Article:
Patient-doctor relationships seem to be under much tension recently. With constantly changing insurance plans, conflicting reports on Yelp, and patient-driven suggestions of how doctors should perform their practices has made patient satisfaction with medical care steadily decline. The American Consumer Satisfaction Index reports that the overall hospital satisfaction rate dropped 5% with inpatient satisfaction recording the largest decrease (Warren). This epidemic of overall less pleased patients begs the question of why physicians are failing to meet the needs of the patients.
In the essay “From bioethics to human practices, or assembling contemporary equipment”, Paul Rabinow and Gaymon Bennett discuss the new implications in bioethics the human genome project which attempted and was successful at completely mapping the human genome brought about. As an undergraduate scientist in STEM, I often hear the importance of collaborations and believe the Human Genome Project is the epitome of the marriage between bioethics, law, technology and engineering, and biology.
Anna’s presentation on using virtual reality to augment the experience of working out was really inspiring. I did not know about how advanced VR was as far as the human-technology interphase and her presentation inspired me to do some research on the subject. As Ana mentioned, the military uses virtual reality to train soldiers in handling dangerous situations by allowing them to experience the danger without being in harms way.
As a molecular biologist, I only have a rudimentary understanding of neuroscience and had to do a fair amount of research on brain waves before being prepared to write this blog. The Brainstorming project by Dr. Vesna and collaborators was fascinating enough to sustain me on the endeavor of reading many neuroscience papers to obtain a grasp on the human nervous system. To my understanding, emotions and behaviors arise through neuronal interactions in the brain. Synchronized electrical pulses that result from neuronal interactions produce brainwaves.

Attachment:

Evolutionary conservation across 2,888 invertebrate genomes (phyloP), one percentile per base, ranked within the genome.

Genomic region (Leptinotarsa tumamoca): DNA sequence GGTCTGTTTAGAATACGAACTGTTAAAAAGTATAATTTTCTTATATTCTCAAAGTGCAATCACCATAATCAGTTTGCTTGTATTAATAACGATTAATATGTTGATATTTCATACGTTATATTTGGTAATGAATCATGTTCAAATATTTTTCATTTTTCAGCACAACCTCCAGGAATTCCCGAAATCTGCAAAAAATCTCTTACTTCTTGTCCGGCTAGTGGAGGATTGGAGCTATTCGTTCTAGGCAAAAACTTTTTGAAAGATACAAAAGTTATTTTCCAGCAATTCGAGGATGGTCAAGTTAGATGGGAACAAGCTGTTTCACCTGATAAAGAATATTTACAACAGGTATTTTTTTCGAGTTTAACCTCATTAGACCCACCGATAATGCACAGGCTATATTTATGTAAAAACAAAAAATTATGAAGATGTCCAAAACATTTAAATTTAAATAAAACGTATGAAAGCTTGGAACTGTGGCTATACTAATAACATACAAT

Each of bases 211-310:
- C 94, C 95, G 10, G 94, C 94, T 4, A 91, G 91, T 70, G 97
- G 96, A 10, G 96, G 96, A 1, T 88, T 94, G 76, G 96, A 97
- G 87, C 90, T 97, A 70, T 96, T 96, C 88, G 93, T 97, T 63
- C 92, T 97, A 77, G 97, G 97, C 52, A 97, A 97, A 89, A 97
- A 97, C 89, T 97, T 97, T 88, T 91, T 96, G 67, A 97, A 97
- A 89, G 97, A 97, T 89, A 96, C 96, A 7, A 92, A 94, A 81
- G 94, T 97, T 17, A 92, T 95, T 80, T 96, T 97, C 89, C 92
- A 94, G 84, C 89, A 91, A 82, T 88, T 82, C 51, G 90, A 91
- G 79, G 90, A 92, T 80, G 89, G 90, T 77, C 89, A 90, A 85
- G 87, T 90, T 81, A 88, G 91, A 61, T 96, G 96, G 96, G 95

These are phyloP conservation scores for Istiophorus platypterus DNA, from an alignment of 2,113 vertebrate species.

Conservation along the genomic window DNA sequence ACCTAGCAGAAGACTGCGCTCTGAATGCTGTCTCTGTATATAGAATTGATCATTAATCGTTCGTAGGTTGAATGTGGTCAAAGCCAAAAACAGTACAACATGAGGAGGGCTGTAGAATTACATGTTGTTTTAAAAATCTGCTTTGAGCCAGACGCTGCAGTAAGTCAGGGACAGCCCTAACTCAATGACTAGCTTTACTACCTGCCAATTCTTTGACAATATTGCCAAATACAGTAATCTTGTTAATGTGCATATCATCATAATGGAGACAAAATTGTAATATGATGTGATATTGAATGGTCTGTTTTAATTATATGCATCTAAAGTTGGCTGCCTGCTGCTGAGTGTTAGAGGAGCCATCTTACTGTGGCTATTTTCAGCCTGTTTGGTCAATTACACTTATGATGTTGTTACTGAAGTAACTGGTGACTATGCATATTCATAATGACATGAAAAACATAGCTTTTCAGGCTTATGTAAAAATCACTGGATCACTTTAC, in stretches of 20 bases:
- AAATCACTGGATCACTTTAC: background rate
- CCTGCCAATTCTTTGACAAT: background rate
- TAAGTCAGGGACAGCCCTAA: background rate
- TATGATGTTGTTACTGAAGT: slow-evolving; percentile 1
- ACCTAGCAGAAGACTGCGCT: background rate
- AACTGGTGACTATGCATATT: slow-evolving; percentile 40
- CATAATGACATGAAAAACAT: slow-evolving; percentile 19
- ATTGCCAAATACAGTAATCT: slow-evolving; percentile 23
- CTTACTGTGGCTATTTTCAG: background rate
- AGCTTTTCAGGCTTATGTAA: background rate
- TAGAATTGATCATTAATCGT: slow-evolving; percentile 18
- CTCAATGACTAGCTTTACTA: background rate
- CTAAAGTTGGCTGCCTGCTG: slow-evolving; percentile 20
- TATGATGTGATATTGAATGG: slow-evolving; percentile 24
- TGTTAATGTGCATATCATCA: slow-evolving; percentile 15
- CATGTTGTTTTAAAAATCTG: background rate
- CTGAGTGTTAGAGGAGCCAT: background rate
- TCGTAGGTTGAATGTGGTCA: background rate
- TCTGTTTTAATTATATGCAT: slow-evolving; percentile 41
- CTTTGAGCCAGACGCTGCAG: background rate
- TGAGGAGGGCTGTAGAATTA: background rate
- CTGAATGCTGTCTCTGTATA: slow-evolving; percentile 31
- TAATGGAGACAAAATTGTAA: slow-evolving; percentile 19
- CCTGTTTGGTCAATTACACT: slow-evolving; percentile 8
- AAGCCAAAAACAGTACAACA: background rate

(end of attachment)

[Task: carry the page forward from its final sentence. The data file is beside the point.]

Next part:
I am slightly embarrassed to confess that I check my astrology zodiac signs daily horoscope semi-religiously yet I did not know what my Chinese zodiac was before this class. Being heavily involved in molecular sciences, I would like to believe that things happen in the world because of action and reaction and not because the stars align in a particular conformation. Upon further analysis, I realized that the original intent and use of astrology was not meant to discover whether I was going to have a bad day but to predict seasonal shifts and celestial cycles.
The idea of “force majeure” being the occurrence of something beyond reasonable control of humans is an interesting concept that I was not familiar with before. Becoming more familiar with the idea, I am not sure whether “human generated climate warming” as in the context the Harrisons have described it, would be an example of something beyond control.
I think the use and abuse of genetic engineering technology and its relation to art heavily influenced the topics of discussion this week. Throughout the lessons, the idea of an inevitable human-computer synergy and the book “Virtual Reality” by Josh Creel came to mind in which there will come a time in the not too distant future where there were be extremely independent artificial intelligence and will not require human input to operate. Creation of such machine will no doubt spark ethical discussions like all of the major technological advances have so far.
I was unsure of what this course was going to be covering but after reviewing all of the material I am pleasantly surprised that I will be learning about the cross-bridging of two disciplines instead of using one as a mechanistic tool to explore the other. Thus far in my career, I have relatively strong foundational knowledge of science and biotechnology but limited understanding of art and bioart.